The number of vehicles stolen in Britain has almost doubled in the last five years, new Home Office figures show.

Official stats show that 111,999 cars were pinched in 2017-18, up from 75,308 in the 2013-14 financial year.

Experts say the rise in vehicle crime is the result of organised gangs using advanced keyless technology to remotely steal cars and policing budget cuts that has seen officer numbers dwindle in recent years.

RAC Insurance director Mark Godfrey said the statistics were indicative of the reduction in police officer numbers.

“These figures show a very alarming 49 percent increase in vehicle thefts in just four years,” he said. “That’s the equivalent of a vehicle being stolen every five minutes or 300 thefts a day.

“They also paint a very depressing picture of a society where it is all too easy for gangs of thieves to break in and steal vehicles, and where there are fewer police officers to catch them and bring them to justice. From 2013 to 2018 we lost 5,975 police officers, but looking further back to 2006 the story is even worse with 21,958 fewer officers, which represents a 15 percent reduction. 

“Every vehicle stolen and not returned safely to its owner represents a cost that is borne by every motorist who lawfully pays their insurance. If the number of thefts could be reduced, then insurance premiums would undoubtedly be lower. Aside from this it is impossible to underestimate the impact on individuals and business who suffer from this type of crime.”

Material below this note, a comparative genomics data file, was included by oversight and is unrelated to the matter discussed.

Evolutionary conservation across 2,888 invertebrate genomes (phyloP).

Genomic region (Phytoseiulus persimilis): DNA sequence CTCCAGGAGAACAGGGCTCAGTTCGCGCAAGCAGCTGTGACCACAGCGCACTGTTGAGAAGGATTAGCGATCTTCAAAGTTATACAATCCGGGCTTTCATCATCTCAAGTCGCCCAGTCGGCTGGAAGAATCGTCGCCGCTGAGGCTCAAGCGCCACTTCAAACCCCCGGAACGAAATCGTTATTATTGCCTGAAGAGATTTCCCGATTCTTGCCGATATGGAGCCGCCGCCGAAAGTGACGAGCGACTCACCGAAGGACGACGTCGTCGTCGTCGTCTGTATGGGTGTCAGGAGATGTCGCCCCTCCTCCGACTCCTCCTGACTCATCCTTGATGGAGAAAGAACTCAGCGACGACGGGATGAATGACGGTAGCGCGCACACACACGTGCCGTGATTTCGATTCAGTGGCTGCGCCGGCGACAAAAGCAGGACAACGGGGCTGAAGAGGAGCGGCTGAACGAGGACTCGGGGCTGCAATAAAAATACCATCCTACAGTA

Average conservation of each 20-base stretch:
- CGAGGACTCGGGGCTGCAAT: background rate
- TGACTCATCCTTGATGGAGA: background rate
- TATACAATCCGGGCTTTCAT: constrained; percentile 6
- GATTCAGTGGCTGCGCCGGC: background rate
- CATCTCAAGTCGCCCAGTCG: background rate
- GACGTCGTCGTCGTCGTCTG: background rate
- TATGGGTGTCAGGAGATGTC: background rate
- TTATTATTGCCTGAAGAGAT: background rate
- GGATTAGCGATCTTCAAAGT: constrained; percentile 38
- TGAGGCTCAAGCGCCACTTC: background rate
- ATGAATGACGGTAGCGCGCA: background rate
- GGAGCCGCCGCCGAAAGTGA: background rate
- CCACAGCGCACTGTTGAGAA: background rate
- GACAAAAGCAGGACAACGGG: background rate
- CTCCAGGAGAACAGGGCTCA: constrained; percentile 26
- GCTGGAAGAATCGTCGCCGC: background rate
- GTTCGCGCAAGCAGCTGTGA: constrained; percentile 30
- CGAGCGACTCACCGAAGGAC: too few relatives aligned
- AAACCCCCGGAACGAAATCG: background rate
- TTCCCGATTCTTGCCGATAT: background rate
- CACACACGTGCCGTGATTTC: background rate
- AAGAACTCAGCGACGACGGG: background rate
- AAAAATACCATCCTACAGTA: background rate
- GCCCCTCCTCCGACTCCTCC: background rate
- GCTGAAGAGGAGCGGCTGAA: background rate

Responding to the ONS figures, which also reported an increase in violent crime, Chief Constable Bill Skelly, the NPCC’s lead for crime recording and statistics, said the police needed more investment, as well as new ways to become more efficient.

“Rising crime, increased terrorist activity and fewer police officers have put serious strain on the policing we offer to the public,” he said. “We are determining the additional capabilities and investment we need to drive down violence and catch more criminals, and we will make the case at the next government spending review. Equally important is driving up productivity and cutting any remaining inefficiencies.”

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